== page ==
Originally published in CU Insight
By Curt Long, Chief Economist and VP of Research, NAFCU
Credit unions will receive an equity distribution from the National Credit Union Share Insurance Fund (NCUSIF) for the second year in a row, but the prospect for future payouts is uncertain. Much will depend on whether, and how quickly, the normal operating level (NOL) returns to its traditional level of 1.30 percent.
Based on the NCUA’s final 2018 NCUSIF audit, the equity ratio on insured shares stands at 1.39 percent – higher than the current NOL of 1.38 percent. During its December meeting, the NCUA Board approved a decrease of the NCUSIF NOL from 1.39 to 1.38 percent, effective immediately.
The latest figures for the Share Insurance Fund reflect the impact of a number of notable recent events, including: the merger of the Temporary Corporate Credit Union Stabilization Fund (TCCUSF, or Stabilization Fund) with the SIF in October 2017; an increase in loss reserves from $286 million to over $925 million in the fourth quarter of 2017; the announcement of a $736 million distribution to insured credit unions in February 2018; and the failures of several credit unions with concentrated holdings of taxi medallion loans in 2018.
Background on the NOL
The NOL functions as a ceiling for the amount of equity held in the SIF. If the equity ratio ends the year above the NOL, NCUA must provide a distribution to credit unions in the amount of the surplus equity. On the other hand, NCUA may charge a premium if the equity ratio drops below 1.3 percent and must charge a premium or establish a restoration plan if the equity ratio drops below 1.2 percent. If a premium is charged, the amount of the premium is at NCUA’s discretion, but it must return the equity ratio to at least 1.2 percent and no more than 1.3 percent.
In 2017, NCUA merged the TCCUSF with the SIF and also raised the NOL from 1.3 percent, where it had historically been, to 1.39 percent. The increase in the NOL effectively reduced the amount of the 2018 SIF distribution to credit unions by roughly $1 billion. NCUA justified the increase on the grounds that a higher NOL was needed to absorb the projected loss of equity that would accompany a moderate recession over a five-year period.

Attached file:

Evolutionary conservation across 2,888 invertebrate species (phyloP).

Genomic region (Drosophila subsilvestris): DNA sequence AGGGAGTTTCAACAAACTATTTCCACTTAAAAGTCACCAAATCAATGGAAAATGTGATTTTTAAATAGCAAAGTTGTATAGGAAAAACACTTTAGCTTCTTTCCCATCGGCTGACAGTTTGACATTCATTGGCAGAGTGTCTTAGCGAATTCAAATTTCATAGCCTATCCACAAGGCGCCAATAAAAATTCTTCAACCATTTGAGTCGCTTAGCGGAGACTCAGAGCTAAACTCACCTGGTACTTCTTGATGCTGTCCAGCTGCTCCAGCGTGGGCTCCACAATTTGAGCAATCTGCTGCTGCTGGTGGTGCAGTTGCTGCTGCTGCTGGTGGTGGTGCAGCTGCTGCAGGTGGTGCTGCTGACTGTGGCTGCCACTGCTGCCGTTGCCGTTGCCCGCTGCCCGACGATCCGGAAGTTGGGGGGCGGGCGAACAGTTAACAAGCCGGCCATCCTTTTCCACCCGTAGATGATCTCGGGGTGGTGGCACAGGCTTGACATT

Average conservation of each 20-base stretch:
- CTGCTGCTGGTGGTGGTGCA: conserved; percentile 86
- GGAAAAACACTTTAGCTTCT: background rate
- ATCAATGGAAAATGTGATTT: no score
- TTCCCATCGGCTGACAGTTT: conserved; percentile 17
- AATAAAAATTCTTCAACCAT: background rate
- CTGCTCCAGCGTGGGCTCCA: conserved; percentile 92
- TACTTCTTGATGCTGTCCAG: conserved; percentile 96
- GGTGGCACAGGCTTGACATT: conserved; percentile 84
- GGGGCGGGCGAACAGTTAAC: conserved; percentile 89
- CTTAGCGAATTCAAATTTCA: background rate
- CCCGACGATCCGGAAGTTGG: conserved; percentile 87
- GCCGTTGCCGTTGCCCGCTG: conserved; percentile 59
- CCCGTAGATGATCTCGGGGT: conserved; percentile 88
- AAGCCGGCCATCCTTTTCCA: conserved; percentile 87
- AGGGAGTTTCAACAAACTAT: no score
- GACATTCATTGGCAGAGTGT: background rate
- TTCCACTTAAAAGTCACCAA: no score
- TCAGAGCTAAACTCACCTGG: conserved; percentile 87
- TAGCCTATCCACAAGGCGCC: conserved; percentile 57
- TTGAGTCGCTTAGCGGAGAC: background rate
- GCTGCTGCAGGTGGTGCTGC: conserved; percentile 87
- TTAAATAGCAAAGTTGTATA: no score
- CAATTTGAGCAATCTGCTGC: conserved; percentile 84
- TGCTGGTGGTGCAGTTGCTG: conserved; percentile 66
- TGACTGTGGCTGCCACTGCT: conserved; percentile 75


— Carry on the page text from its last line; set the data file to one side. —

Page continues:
Based on NCUA’s forecasts and using the NOL as a starting point, a moderate recession would lead to a loss of equity that would drop the equity ratio to 1.2 percent over five years. NCUA’s selection of an NOL is intended to prevent the need to charge a premium in the event that their scenario plays out. Using the 2017 NOL of 1.39 percent as an example, NCUA forecasted losses equal to 19 basis points of insured shares over the following five years assuming recessionary conditions.
NAFCU Fights for Credit Unions
The increase in the NOL was a key concern for NAFCU at the time that NCUA’s merger plan was proposed and was a major reason why NAFCU ultimately opposed the merger. A 1.30 percent NOL has proven to be adequate for the SIF to absorb the stress of a recession. Since Congress established the NOL as the de facto cap on the SIF in 1984, the NCUA Board maintained it at no more than 1.30 percent until 2018. In raising the NOL to an unprecedented level, NCUA provided no assurances or timeline for unwinding it. NAFCU remains opposed to the increase in the NOL, and strongly believes that the nearly $1 billion of additional equity that currently resides in the SIF due to the elevated NOL could be put to better use by credit unions in the service of their members.
At its December Board meeting, NCUA announced a reduction in the NOL for 2018 to 1.38 percent. NAFCU is pleased that this policy change could potentially mean more funds returned to credit unions in 2019. However, there is still no compelling reason why the NOL should be above 1.30 percent. Moreover, a reduction of just one basis point inspires little confidence that the agency views 1.30 percent as a “normal” NOL to be targeted under typical conditions. Rather, it appears likely that the NOL is permanently unmoored from its traditional level. Read more of NAFCU’s detailed analysis and forecast of the SIF.
Learn Your NCUSIF Distribution
Credit unions can learn the amount of the distribution they will receive from the NCUSIF in 2019 with NAFCU’s updated SIF calculator, which is available for members to download. The calculator reflects the latest figures shared during the NCUA board meeting on March 7, 2019.